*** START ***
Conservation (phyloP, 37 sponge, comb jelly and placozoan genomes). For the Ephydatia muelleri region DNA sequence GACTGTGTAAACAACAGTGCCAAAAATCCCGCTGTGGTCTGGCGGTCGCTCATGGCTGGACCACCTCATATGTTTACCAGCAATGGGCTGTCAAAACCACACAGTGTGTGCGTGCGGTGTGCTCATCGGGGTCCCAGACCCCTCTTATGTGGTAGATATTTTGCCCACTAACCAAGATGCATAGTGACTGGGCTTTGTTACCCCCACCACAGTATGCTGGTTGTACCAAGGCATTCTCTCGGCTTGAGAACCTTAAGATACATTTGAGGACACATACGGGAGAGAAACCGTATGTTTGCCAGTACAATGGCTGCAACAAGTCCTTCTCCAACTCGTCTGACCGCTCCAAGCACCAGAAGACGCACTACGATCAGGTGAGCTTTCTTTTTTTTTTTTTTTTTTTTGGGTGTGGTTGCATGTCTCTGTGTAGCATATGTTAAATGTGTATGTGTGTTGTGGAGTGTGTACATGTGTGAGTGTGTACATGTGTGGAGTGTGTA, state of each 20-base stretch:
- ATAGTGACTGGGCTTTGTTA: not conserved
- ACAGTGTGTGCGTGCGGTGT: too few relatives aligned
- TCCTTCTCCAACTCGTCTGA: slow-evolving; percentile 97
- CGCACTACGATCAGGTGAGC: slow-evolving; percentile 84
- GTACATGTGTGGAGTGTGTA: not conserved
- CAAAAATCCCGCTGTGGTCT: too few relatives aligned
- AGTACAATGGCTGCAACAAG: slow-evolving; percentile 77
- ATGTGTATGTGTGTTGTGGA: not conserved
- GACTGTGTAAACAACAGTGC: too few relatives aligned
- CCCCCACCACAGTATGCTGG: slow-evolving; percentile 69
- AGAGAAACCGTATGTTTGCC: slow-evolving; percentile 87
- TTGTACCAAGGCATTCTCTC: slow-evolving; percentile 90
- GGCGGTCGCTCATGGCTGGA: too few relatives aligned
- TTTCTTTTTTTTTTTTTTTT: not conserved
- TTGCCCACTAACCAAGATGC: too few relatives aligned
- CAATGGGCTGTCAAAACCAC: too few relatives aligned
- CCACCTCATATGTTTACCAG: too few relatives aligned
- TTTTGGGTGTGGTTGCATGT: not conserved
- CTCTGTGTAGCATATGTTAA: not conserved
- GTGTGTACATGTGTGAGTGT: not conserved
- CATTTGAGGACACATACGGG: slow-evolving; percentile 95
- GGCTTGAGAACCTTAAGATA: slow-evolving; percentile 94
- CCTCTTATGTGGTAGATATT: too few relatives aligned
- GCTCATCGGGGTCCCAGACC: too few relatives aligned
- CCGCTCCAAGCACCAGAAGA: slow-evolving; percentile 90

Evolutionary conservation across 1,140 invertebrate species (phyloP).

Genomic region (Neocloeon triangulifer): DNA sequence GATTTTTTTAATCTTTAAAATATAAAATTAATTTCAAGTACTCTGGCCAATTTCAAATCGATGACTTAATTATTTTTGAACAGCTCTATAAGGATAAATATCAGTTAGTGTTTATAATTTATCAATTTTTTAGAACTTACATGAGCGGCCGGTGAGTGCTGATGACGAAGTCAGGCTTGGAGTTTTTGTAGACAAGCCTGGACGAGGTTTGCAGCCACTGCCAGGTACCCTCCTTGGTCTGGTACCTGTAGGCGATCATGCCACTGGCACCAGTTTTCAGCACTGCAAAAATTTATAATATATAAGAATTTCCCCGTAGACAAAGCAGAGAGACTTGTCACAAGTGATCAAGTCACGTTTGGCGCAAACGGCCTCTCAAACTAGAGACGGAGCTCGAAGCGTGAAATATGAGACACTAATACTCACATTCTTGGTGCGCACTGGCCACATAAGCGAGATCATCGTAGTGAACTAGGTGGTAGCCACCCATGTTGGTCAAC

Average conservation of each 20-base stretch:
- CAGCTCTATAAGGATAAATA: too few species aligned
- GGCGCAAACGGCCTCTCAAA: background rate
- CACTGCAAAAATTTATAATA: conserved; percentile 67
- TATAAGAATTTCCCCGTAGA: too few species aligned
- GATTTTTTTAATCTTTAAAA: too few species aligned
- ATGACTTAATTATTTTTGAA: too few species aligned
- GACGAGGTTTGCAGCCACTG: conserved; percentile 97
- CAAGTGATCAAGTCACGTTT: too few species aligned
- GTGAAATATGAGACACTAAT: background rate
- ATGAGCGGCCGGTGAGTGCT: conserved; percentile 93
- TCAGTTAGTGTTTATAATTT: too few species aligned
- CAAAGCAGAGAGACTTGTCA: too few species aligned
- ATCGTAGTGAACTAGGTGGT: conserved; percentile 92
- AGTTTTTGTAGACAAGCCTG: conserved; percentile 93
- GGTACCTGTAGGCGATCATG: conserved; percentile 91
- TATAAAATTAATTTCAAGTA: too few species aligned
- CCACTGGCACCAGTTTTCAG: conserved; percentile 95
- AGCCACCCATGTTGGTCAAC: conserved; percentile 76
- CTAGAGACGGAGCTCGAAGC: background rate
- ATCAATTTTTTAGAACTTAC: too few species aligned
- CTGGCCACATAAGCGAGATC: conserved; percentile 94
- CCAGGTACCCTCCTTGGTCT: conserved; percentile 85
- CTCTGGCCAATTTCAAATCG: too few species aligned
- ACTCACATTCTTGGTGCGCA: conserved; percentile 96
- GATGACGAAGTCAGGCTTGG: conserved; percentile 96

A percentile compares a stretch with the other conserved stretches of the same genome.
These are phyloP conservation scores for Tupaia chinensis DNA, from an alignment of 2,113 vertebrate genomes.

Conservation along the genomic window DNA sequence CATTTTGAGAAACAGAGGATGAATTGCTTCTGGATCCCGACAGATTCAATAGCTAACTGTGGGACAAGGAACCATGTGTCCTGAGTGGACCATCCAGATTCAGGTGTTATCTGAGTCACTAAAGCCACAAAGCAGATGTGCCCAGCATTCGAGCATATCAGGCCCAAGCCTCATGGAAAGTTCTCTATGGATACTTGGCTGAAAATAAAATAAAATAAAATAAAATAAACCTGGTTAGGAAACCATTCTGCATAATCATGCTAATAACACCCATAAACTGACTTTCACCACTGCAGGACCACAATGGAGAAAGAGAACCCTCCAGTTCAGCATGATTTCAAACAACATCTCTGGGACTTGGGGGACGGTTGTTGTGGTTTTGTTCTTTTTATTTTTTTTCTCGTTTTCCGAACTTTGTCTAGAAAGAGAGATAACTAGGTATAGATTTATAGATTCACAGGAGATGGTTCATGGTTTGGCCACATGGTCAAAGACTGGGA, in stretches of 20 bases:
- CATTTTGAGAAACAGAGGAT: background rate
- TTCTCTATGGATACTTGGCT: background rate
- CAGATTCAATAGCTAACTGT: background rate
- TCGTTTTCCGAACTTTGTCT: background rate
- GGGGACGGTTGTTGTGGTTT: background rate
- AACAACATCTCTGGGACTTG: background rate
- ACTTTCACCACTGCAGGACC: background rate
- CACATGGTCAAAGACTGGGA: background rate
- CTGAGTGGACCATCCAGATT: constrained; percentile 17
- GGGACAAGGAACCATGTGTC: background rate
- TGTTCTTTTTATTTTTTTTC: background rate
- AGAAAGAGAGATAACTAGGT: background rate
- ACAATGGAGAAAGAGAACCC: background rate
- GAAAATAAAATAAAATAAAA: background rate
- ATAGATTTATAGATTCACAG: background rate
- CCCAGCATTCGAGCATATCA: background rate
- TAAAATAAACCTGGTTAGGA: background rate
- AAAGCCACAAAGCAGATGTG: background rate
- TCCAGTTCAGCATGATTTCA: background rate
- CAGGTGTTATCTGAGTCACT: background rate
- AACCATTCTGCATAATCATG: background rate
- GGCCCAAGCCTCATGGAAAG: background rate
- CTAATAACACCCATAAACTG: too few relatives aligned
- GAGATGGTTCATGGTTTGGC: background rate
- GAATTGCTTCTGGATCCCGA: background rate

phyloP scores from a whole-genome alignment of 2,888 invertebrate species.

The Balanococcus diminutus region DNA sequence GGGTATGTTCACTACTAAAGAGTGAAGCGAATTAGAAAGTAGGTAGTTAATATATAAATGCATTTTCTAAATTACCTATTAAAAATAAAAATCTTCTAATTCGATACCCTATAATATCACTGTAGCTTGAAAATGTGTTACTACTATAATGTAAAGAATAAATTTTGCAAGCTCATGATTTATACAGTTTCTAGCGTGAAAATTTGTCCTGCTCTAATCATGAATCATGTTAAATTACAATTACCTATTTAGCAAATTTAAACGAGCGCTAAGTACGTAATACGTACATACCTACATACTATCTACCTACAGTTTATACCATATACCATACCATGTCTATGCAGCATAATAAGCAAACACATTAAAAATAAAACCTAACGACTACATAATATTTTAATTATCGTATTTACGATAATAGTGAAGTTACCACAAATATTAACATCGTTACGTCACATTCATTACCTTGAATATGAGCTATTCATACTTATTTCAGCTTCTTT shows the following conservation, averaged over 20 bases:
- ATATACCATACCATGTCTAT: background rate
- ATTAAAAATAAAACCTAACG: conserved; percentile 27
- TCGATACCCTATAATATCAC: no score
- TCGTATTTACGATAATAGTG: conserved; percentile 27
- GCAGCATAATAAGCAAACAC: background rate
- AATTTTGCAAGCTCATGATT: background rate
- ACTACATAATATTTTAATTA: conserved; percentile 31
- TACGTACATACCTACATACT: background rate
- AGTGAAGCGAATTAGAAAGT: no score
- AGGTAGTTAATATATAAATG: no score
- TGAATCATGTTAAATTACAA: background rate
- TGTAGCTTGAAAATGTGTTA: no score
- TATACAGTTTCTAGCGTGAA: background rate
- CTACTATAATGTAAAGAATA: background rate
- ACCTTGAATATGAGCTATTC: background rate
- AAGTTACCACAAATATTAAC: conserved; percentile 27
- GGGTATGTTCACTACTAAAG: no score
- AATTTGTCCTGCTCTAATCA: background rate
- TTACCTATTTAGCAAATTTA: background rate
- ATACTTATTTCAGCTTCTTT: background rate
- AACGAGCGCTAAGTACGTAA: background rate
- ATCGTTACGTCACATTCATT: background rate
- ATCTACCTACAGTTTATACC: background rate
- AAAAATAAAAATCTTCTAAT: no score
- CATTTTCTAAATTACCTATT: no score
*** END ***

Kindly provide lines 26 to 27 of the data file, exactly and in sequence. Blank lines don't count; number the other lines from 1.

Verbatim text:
- CCGCTCCAAGCACCAGAAGA: slow-evolving; percentile 90

Evolutionary conservation across 1,140 invertebrate species (phyloP).